By Oyeniyi Iwakun
Last week Sunday was another black day for Nigeria as some residents of Lagos were thrown into mourning. A boat which reportedly took off from an illegal Jetty conveying worshippers (mainly children) capsized around Ilashe area as a result of overloading thereby leaving about twelve (12) people dead. Quite sardonic that the number of people on board couldn’t be ascertained as the search team claimed it was still at work looking for the missing persons.
Aside the Sunday incident, there have been several issues of boats mishap in rural and other major waterways within the Nigerian territorial waters that has been left unreported by government agencies and even the media.
Notably is the rampant occurrence in Lagos state where this mode of transportation seems to have gained patronage due to the relative traffic congestions and deplorable state of the roads.
Activities on the Nigerian waterways seems to have been left unregulated by government and relevant enforcement agencies over the years due to the trivialities attached to this means of transportation forgetting that it has been the major means of traversing one community to the other in the riverine areas of the Nigerian coastal States like Delta, Rivers, Bayelsa, Ondo etc. Probably, government feels no reasonable revenue is generated from the medium.
In 2016, the case of a boat that took off from Ijede, conveying 17 passengers capsized, killing seven (7) persons in Badore area of Eti-Osa Local Government Area of Lagos State. In a related development, Twenty (20) people from Ebute Ero on Lagos Island to Majidun, Ikorodu capsized claiming the lives of eight people. It was reported to have hit an object in the lagoon before going down, according to Bell Marine Services, owner of the boat.
Again, not too long after, thirteen (13) young girls perished when their boat capsized in River Gilbi between Tsuburi Darai and Gilma villages in Jahun Local Government Area of the state.
Common causes of Boats mishap are due to the activities of sand dredgers who fill a section of the water with sand without the knowledge of the boat operators also make them run into the accumulated sand, tumble and fall off. Other factors include; overloading, overspeeding, lack of adequate knowledge on rules and regulations guiding boats operation, wrecks and logs on waterways and many others.
Mr. Gani S. Balogun, the Managing Director (MD) of Tarzan Marine Enterprise and president, Association of Tourist Boat Operators and Water Transportation of Nigeria (ATBOWATON) while speaking with MMS Plus attributed the major causative agents of boat mishaps to overloading and non-compliance with safety measures, “for instance it was reported that none of the persons on board in the Sunday incident wore life jacket . What a pity!”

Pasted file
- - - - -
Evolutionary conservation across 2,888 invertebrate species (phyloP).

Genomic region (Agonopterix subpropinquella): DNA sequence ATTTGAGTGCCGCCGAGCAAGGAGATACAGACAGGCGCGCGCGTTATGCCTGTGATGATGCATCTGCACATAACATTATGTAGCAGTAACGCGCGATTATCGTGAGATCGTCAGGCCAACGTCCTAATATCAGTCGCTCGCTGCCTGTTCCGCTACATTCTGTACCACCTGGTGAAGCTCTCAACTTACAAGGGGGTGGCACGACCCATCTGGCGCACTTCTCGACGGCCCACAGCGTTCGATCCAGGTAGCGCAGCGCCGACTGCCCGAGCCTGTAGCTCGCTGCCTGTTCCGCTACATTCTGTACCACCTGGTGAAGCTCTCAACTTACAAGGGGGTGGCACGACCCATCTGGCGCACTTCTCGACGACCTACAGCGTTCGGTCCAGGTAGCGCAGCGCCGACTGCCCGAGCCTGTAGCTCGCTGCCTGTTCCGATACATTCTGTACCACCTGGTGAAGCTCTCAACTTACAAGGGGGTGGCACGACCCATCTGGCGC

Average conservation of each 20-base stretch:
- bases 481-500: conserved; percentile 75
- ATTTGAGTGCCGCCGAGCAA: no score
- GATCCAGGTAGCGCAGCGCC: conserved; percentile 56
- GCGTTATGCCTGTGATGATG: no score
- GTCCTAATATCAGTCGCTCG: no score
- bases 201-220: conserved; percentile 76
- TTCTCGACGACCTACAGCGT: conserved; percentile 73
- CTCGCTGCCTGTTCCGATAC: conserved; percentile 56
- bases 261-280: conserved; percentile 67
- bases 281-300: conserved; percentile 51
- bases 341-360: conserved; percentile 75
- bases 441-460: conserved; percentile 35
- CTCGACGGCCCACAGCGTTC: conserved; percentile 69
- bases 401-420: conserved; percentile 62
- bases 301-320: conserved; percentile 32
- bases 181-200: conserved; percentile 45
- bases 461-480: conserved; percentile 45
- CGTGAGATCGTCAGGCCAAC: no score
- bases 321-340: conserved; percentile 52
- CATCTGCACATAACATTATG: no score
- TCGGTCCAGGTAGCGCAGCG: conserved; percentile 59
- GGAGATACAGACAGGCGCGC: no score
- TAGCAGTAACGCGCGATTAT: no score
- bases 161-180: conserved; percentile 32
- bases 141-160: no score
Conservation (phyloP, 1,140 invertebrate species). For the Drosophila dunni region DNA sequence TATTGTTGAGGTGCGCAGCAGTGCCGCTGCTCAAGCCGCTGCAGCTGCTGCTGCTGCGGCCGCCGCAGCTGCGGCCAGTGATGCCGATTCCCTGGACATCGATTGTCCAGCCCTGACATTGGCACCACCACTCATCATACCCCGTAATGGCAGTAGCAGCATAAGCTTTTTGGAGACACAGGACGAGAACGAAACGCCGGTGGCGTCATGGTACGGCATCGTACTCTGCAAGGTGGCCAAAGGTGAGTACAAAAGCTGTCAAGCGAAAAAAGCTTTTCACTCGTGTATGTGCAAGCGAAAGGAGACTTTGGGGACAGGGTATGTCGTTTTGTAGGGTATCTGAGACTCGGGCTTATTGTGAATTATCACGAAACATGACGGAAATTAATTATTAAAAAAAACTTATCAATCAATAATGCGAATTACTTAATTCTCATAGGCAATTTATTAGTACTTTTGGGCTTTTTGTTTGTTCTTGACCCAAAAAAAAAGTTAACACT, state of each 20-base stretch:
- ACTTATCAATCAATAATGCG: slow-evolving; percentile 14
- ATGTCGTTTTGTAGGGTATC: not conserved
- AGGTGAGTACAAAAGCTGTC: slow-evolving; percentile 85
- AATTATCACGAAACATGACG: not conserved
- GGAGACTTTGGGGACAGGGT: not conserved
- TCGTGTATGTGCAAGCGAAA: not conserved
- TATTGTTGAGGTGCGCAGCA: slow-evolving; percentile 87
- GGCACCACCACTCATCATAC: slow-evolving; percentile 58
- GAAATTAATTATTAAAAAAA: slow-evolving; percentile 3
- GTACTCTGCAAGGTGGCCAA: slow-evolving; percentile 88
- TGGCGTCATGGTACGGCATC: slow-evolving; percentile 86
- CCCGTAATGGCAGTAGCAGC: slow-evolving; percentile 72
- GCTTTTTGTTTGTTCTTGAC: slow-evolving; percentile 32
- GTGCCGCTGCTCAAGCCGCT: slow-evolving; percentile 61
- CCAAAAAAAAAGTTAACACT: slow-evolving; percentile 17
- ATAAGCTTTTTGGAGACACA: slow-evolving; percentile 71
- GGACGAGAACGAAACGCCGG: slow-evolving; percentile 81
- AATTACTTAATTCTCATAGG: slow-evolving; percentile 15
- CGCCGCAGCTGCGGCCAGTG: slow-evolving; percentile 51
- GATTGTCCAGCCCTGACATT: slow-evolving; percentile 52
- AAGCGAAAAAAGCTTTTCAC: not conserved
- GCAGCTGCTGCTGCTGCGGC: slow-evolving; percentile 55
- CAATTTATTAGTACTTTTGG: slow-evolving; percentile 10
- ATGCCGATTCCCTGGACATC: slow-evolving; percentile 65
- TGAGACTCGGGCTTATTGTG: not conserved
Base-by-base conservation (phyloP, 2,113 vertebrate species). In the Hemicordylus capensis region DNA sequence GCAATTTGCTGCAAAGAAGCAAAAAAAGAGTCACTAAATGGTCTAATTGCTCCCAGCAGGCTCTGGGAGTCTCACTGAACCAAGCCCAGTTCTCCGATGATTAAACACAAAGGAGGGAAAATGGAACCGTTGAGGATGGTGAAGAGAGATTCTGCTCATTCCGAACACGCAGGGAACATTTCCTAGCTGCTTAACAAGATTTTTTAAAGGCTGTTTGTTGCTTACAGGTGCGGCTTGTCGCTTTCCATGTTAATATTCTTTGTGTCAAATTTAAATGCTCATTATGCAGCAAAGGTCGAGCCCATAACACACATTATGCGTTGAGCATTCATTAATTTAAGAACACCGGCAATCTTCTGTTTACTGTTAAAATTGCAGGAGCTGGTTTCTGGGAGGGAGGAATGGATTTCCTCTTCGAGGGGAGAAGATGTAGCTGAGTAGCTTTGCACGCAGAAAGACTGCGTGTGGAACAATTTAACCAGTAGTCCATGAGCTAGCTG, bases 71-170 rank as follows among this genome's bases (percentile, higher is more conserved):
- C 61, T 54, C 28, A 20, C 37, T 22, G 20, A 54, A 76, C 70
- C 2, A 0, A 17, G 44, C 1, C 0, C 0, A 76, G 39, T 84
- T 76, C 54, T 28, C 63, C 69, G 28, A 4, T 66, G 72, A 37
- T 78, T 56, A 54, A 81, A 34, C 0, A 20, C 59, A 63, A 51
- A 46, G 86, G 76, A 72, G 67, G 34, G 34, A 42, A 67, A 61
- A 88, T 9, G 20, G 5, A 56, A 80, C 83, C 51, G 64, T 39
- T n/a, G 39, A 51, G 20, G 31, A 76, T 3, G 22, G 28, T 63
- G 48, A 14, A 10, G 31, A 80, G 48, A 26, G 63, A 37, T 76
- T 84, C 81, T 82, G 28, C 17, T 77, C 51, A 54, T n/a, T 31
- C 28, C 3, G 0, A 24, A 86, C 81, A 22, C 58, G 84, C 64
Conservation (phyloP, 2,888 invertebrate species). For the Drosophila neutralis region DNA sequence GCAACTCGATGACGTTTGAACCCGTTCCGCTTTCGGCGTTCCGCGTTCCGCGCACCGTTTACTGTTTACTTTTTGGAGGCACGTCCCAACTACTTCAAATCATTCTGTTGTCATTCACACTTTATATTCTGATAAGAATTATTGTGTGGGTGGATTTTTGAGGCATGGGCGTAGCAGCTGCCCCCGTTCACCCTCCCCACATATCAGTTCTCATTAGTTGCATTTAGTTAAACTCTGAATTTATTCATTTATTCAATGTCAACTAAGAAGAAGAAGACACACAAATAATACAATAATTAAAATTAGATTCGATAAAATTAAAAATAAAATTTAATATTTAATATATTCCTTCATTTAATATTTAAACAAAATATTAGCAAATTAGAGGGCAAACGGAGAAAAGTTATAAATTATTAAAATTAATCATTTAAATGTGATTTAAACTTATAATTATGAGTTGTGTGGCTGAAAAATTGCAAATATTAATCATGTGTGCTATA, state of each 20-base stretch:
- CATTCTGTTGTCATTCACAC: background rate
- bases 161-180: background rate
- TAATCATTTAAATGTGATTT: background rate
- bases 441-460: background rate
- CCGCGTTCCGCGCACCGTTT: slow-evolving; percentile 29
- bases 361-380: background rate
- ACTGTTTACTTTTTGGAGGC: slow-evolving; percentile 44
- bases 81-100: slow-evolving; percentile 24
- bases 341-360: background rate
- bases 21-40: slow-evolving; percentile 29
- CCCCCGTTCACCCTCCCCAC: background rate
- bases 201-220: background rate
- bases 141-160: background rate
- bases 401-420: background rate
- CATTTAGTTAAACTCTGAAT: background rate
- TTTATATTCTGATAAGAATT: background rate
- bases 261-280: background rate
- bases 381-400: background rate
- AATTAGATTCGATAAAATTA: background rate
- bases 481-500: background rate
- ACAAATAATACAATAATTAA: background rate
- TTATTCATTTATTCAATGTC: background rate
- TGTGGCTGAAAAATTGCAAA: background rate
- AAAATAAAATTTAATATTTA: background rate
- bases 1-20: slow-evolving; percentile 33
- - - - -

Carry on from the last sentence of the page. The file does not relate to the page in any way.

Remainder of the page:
“Accidents can happen anytime, nobody knows what is under the water that can make boats capsize, therefore everyone must always put on the life jacket on the waterways even if you are just going to the beach. That could save lives.” he said.
Mr. Balogun opined that government alone cannot solve the problem as individuals have major roles to play in ensuring safety on waterways. He however called for more orientation and public sensitization by government on measure to adopt for smooth water transportation.
“Government might not be able to monitor everybody like the Federal Read Safety Corps (FRSC) cannot check everybody who complies with the seat belts usage while driving on the road. We need to follow rules and I think government can engage in public enlightenment through the media for people to know importance of life jacket evenif they are fishermen or professional swimmers.” He said.
Apparently, the Nigerian water transport has been effective and maximized in movement of goods and services outside and into the country (export and import activities) which basically rests on international relations or says international trade. In fact, Nigeria derives its major revenue from the activities at the seaports.
Boat mishaps can be curtailed through strict adherence to safety rules and regulations especially the use of life jackets.
Boat drivers should be given adequate training on the use of water ways by relevant agencies. Illegal sand mining should stop and technology transfer that provides a tremendous resource for protecting the lives of aviators and mariners makes it possible with a 406 MHz beacon, for a distress message to be sent to the appropriate authorities from anywhere on Earth 24 hours a day, 365 days a year.